But above all, is that a brand should not define what is a real woman, because we are all real women: high, low, fat or thin, stretch marks or tattoos or without them, ugly, pretty, or simply normal. And above all, to advocate for the real woman You can not ignore the authentic reality: that women exist beyond the 44.

Are they changing the brands?

Recently Mango It has launched a new line of clothing called Violet aimed at those women of “plus size”, size 40 to 52. Few brands have paid attention to the sizes so far and much less similar marks to Mango, I speak with Raquel blog I’m Curvy, this:

Women we have more sizes of the usual average (more than one 44) increasingly have more options, so things like that handle has a line of large sizes is wonderful. We feel great to start to pay attention but, despite that, we continue feeling taking us a little hair, because the clothing is still ugly and they are still intent on hiding our curves all the time. In addition, just as there are different types of thin women we also we are different, at the end we have to adapt more than ‘normal’ girls because our offer is much lower.

About the collection, Doublecloth I said the following in a post entitled “why would anyone listen to plus size girls?”:

I’m devastated, I’m a desolate plus size girl, who had hopes in violet and has been flattened. Hopes of finding a lot of nice clothes that I would like to put and not a collection of basic garments, with rubber instead of buttons and I I just put that my mother (who is very modern, but has more than 60 years). That one I’ll buy, but I expected more.

This seems to be a common problem among the curvy, in the documentary”A perfect 14″(A perfect 44) where it follows the life of three models of large sizes, speak of similar problems, as well as say that this segmentation of carvings is” something like the last new forms of discrimination, the reality is that you separate or distributed depending on your size when you go shopping”.” In the documentary explores further the problem of visibility of the large sizes: “there is no problem with portraying a thin model in an advertisement or in a magazine, but when it is given in the 95 or 99% of the cases is that there is something that is not well”.

Where is the real revolution?

I was interested just talk to the creators blog I am Curvy because they started a very interesting project where they wanted to start a curvy revolution: give a voice to those who pass through the standard.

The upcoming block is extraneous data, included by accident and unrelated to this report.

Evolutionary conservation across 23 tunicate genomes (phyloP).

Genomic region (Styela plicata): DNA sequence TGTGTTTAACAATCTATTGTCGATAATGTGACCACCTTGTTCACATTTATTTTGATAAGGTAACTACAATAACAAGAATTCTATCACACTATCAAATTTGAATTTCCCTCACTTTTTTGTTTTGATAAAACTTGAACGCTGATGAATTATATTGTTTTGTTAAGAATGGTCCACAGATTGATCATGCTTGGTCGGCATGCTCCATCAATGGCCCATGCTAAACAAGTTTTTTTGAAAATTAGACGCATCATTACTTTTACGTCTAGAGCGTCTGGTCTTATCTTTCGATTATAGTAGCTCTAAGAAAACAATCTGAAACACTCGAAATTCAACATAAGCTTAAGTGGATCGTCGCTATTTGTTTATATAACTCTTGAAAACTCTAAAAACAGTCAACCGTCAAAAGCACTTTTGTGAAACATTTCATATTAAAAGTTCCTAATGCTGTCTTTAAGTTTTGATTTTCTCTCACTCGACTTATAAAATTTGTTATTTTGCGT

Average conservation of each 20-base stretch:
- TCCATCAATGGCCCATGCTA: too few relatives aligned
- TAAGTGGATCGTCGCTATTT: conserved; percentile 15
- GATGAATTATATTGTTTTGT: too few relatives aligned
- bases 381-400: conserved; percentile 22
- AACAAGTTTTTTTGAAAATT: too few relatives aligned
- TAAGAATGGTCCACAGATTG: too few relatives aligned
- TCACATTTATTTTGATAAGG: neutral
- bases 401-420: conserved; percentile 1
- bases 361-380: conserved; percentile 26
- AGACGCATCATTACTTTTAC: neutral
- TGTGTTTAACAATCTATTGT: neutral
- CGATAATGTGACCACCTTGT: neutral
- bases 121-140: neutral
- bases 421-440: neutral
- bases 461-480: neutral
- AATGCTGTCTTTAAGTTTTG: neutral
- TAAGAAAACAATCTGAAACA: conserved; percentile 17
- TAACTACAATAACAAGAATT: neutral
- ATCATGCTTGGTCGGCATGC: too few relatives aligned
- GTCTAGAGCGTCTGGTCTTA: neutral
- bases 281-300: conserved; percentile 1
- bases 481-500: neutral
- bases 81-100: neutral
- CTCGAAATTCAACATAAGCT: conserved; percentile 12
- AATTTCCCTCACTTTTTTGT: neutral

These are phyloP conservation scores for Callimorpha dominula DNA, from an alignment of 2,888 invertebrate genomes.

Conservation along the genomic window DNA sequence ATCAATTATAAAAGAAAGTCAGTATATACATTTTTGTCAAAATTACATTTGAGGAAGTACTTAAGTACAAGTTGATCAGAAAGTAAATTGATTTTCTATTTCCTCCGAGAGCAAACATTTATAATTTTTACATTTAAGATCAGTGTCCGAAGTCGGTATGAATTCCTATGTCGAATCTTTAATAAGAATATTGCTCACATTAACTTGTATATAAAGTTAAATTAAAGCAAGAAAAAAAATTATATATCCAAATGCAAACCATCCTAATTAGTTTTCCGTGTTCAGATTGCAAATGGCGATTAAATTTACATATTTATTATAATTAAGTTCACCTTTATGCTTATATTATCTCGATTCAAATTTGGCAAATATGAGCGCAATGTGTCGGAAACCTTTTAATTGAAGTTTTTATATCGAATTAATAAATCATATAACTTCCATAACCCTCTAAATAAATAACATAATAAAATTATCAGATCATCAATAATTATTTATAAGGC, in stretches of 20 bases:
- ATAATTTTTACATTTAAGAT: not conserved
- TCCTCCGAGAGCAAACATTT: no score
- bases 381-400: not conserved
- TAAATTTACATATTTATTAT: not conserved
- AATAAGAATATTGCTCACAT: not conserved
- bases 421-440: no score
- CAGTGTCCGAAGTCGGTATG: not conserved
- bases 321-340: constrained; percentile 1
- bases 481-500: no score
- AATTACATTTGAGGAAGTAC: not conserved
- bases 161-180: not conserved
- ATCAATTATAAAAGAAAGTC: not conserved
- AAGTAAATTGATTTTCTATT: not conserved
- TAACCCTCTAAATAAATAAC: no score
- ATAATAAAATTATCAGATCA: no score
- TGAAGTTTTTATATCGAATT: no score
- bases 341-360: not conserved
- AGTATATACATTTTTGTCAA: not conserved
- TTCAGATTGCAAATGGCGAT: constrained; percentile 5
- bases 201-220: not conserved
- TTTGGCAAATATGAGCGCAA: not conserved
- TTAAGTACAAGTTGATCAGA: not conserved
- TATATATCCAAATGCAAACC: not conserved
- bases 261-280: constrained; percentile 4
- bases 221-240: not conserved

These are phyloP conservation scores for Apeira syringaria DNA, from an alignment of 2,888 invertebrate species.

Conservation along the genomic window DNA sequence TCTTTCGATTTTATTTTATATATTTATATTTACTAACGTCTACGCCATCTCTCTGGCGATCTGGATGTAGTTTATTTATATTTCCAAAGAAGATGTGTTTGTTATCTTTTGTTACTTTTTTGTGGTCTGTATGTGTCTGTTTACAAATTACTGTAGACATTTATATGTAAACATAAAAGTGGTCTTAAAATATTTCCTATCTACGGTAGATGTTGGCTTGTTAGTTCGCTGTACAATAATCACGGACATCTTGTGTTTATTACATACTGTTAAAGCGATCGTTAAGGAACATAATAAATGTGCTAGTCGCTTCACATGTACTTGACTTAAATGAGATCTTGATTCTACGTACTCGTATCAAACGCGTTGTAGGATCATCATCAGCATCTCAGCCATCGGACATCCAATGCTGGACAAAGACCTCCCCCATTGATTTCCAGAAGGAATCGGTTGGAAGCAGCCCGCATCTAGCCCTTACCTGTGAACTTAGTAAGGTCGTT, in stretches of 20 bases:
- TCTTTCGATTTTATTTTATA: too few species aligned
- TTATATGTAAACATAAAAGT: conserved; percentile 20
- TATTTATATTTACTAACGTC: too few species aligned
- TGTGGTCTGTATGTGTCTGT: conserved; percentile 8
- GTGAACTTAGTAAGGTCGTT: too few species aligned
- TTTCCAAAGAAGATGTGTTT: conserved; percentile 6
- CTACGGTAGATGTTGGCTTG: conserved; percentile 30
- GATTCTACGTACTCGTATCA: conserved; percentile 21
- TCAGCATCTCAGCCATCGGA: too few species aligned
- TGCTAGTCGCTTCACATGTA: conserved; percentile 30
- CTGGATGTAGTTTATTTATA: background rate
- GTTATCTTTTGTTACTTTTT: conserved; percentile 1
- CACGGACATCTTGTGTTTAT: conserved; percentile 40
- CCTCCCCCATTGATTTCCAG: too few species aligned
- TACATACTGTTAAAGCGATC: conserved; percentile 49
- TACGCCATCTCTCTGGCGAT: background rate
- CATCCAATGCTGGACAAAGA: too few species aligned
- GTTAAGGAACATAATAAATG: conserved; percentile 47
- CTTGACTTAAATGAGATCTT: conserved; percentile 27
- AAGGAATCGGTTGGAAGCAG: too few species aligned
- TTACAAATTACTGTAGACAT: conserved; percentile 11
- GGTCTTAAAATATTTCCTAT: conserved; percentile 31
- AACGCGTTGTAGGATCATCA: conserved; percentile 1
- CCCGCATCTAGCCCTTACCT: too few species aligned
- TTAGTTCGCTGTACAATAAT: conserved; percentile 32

Same as Internet He managed to give a greater voice to feminism, I wonder if he has also succeeded with women in large sizes, Raquel says Yes: “I think that the Internet has been imposed on all and makes all, companies we also realize realize that we are much more pluralistic.” “But let us not deceive ourselves, the brands of clothes are a business open branches or stores with large sizes because it is business, every time there are more people who need them so they cover a need”

What, then, this revolution? From I am Curvy They speak clearly: “I’m Curvy exists to help you bypass the standard and build your own.” To accept you as FAT or different without feel guilty or rare or, even, to know that you are rare but gives you just because you prefer to be happy…”

This is a revolution that does not come from brands, whose interests in the end, are getting more revenue: is a revolution that starts to give voice to different types of women, who have found a speaker on the Internet. Although there is still way: can not be speaking of a revolution if we continue to use euphemisms. It will come when people use the word “fat” with the same freedom that uses “thin”, when the fat Word ceases to be an insult or a taboo.

When is the champion of this ‘revolution’ no longer Christina Hendricks, Scarlett Johanson or Monica Bellucci and they are women who use a 44, a 46 or a 48 and have no waist WaSP, guitar bodies and quite sculptural figures.

When brands are no longer make separate catalogues, the “normal” people and the “curvy” and stores stop segment clothing, moreover, when brands make clothing with which a young girl of size 44 don’t feel that you are dressing like her mother. When on the catwalks we see different sizes unless that amaze us or reason to applaud the designer of shift.

And ultimately, when the marks are no longer promote a “real beauty” that leaves out the reality many women.

In Jezebel continues the curvy revolution: Ashley Graham cover of Elle Quebec